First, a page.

For­mer Ban­dit a pi­o­neer for Cubs

Folden in­tent on mak­ing dif­fer­ence for or­ga­ni­za­tion

Chicago Tribune (Sunday) - - CUBS | COLLEGE BASKETBALL - By Mark Gon­za­les

Rachel Folden wore a Cubs sweat­shirt Saturday with a tremen­dous amount of pride — al­beit with a slight pause — af­ter be­ing named one of the first fe­male coaches of a mi­nor-league staff.

“Hon­estly, I think it should have hap­pened a while ago,” said Folden, who will be­come the lead hit­ting lab tech and fourth coach for the Cubs’ Ari­zona Rookie League team in Mesa.

“I’m happy to be one of the first.”

Folden, 32, was hired Fri­day, the same day the Yan­kees an­nounced the hir­ing of Rachel Balkovec as a mi­nor-league hit­ting coach.

Although Folden, like Balkovec, has a col­lege soft­ball back­ground, baseball has re­mained a pas­sion since she played Lit­tle League in South­ern Cal­i­for­nia and has worked with baseball play­ers since she started a coach­ing ca­reer out­side of her two sea­sons as an as­sis­tant soft­ball coach at Val­paraiso (2009-10).

“This is go­ing to be more prom­i­nent than peo­ple think,” said Folden, a for­mer star with the Chicago Ban­dits soft­ball team who was in­ducted into the Mar­shall Univer­sity Hall of Fame in Septem­ber. “Baseball has moved to a place where you don’t need to have been a suc­cess­ful ex-player to be a coach, which is al­ways how it used to be.

“So now you have women learn­ing the sport or who have played the sport. Women have played baseball too. And they are grav­i­tat­ing to­ward the coach­ing side, too, and it’s re­ally cool that peo­ple are start­ing to no­tice that and start­ing to em­ploy women, es­pe­cially on the coach­ing side.”

Folden is part of a ma­jor re­con­struc­tion in the Cubs’ hit­ting depart­ment, now headed by Justin Stone, with a larger em­pha­sis on tech­nol­ogy and data.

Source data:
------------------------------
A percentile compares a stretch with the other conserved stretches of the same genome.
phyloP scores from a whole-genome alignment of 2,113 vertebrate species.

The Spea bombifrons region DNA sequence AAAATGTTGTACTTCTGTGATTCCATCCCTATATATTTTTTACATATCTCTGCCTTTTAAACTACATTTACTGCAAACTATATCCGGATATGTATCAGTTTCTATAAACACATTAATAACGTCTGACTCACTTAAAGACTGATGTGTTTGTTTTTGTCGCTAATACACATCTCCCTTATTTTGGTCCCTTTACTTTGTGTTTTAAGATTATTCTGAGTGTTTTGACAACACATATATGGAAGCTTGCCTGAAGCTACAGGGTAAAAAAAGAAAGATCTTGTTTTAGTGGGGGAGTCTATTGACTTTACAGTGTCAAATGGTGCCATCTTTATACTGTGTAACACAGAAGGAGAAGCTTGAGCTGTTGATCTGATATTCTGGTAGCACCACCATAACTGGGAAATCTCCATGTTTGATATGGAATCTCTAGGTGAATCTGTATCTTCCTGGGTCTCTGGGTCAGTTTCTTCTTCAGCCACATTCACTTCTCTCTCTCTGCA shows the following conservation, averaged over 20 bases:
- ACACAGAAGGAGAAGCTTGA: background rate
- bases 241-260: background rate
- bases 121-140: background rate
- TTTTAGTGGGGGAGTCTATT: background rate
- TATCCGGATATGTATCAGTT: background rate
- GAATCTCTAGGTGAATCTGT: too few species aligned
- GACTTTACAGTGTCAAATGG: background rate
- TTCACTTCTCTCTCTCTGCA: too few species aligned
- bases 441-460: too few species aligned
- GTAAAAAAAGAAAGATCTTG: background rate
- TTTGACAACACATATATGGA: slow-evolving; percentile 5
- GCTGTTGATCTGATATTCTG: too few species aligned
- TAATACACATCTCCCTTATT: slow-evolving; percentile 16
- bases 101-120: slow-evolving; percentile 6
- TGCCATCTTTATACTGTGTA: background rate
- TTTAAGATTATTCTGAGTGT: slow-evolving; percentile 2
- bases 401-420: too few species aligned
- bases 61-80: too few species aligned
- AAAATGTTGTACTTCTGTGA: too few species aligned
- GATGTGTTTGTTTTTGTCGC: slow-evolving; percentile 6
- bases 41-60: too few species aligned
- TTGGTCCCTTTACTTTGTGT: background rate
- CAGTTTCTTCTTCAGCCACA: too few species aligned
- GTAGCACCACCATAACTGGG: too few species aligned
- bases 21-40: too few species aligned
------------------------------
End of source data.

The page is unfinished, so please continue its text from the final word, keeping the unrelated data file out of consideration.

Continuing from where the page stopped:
Stone, who joined the Cubs as a con­sul­tant in the mid­dle of the 2018 sea­son and op­er­ates Elite Baseball Train­ing, hired Folden as a con­sul­tant sev­eral years ago and kept her in mind when in­ter­view­ing with sev­eral teams be­fore ac­cept­ing his new po­si­tion with the Cubs.

“If (Folden) were a guy … she would al­ready be a big-league hit­ting coach,” Stone said Saturday be­fore speak­ing at a hit­ting clinic at UIC, hosted by An­gels as­sis­tant hit­ting coach and for­mer Cubs hit­ting coach John Mallee. “That’s how good she is.”

Cubs Pres­i­dent Theo Ep­stein, in his end-of-sea­son news con­fer­ence, em­pha­sized the need for more con­tact ef­fi­ciency through­out the or­ga­ni­za­tion.

Folden in 2010 founded Folden Fast­pitch, a com­pany pro­vid­ing baseball and soft­ball teach­ings in­volv­ing biome­chan­ics, science, tech­nol­ogy and data.

She looks for­ward to de­vot­ing her teach­ing pri­or­i­ties ex­clu­sively to baseball.

“A good, ef­fi­cient swing is a good, ef­fi­cient swing, no mat­ter what sport you’re play­ing,” Folden said.

“I don’t think there’s a dif­fer­ence. How you ap­proach might be a lit­tle dif­fer­ent, just based on who is throw­ing that day and just like it is in baseball.

“But I don’t think there is any­thing that needs to be taught dif­fer­ently. Ef­fi­ciency is ef­fi­ciency.”

JOHN J. KIM/CHICAGO TRIBUNE

New Cubs mi­nor-league coach Rachel Folden, cen­ter, talks with col­leagues Saturday dur­ing a hit­ting clinic at UIC.

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